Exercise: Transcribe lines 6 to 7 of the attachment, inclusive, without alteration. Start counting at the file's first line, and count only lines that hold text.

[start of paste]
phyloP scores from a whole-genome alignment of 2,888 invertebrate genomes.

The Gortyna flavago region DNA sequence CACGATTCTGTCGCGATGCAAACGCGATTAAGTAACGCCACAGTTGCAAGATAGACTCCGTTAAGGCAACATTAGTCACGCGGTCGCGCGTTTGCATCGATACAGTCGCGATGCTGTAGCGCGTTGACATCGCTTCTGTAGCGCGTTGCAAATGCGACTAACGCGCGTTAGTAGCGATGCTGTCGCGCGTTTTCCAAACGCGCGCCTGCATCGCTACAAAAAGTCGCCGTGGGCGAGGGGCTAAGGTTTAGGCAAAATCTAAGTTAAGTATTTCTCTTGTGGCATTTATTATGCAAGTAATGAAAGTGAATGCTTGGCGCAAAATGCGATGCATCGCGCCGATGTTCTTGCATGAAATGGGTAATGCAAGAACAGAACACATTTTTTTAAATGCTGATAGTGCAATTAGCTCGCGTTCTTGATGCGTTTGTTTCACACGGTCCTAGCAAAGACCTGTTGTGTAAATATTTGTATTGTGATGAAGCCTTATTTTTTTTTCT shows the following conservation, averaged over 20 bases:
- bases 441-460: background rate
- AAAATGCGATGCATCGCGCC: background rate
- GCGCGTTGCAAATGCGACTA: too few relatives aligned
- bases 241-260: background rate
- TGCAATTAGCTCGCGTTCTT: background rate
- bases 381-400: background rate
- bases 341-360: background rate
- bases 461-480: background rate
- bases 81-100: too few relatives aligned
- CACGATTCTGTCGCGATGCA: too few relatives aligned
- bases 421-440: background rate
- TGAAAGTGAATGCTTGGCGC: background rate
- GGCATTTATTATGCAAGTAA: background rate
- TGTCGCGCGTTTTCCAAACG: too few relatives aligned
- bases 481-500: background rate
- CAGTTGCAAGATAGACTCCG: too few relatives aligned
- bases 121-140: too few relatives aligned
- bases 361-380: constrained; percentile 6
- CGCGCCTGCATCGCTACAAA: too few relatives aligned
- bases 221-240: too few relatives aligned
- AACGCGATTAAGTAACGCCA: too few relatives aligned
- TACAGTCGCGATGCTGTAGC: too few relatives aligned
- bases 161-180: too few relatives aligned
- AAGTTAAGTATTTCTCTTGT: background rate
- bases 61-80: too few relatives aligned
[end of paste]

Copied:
- bases 241-260: background rate
- TGCAATTAGCTCGCGTTCTT: background rate